Emotional Freedom Techniques and the Permission to Begin

Please Note:  Winter Blooms is an educational website created to support the most effective use of Emotional Freedom Techniques (EFT) to reduce stress and increase joy.  To experience the benefits of EFT for in-the-moment, trauma-informed emotional support and to build emotional resilience over the long term, contact Jane by phone at (802) 533-9277 or email jane@winterblooms.net.

Visit www.winterblooms.net,  www.aamet.org and www.neftti.com to learn more about how EFT supports the resolution of inner and outer conflicts, informs more loving and respectful relationships, and empowers its users to contribute to the changes we want to see in the world.

 “The journey of a thousand miles begins with a single step.” Lao-tzu

Yes, but . . . .  When we are caught in the energies of fear, self doubt, past failures, and isolation, taking that first, single step toward a goal can trigger our flight, fight, freeze response.  When we are flooded with these emotions, even the tiniest step toward a goal seems utterly impossible.  Sometimes, in order to avoid admitting our fear, we launch into discrediting the goal as unworthy.  For example, a person who sets a weight-loss goal and finds himself paralyzed by mysterious fears might say, “Why should I give in to the cultural pressure to be thin?  I’m going to be myself, a big guy, and celebrate my bigness.”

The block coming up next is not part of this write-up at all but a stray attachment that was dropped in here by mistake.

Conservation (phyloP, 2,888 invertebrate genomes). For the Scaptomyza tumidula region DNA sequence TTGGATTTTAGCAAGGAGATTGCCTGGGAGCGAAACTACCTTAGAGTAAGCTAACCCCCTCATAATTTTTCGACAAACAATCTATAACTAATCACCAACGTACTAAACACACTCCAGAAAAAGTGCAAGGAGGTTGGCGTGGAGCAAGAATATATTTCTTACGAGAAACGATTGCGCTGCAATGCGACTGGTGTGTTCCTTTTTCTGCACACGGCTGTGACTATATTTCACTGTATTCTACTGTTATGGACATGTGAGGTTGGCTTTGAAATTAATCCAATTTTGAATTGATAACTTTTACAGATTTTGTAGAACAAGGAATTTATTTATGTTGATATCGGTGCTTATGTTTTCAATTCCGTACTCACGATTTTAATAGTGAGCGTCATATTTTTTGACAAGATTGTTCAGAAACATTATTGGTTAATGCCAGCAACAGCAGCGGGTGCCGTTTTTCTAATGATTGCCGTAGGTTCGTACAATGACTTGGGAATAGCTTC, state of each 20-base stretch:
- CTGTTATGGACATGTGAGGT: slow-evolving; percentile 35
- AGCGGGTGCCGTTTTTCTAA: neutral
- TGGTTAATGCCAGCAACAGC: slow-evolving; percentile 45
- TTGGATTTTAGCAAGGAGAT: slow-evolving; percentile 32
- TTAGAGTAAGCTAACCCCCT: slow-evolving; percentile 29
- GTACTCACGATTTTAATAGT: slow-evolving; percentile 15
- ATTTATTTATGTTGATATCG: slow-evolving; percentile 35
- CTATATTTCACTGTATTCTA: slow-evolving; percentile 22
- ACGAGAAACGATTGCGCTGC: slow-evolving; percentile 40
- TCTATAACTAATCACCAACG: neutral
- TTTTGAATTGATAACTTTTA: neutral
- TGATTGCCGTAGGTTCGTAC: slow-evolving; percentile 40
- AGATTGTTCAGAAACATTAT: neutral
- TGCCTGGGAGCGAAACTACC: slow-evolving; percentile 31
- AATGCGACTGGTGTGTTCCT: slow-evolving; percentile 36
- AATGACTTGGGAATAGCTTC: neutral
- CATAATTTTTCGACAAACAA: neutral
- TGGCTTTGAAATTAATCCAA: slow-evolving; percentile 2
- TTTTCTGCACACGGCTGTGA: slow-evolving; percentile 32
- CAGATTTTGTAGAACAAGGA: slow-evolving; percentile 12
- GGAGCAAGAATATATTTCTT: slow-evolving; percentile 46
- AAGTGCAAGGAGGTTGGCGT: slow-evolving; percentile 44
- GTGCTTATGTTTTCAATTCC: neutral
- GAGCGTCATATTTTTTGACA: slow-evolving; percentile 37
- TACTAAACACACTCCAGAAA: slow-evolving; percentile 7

This response is entirely valid unless the decision to lose weight is based on legitimate health risks such as diabetes, high blood pressure, heart disease, joint/movement problems or a combination of these.  When a part of us knows it is time to make a change, and another part comes forward to discredit that knowledge, Emotional Freedom Techniques can help us to find a way forward.  Best of all, EFT can do so very gently.

Embracing a Trauma-Sensitive Approach to Understanding Fear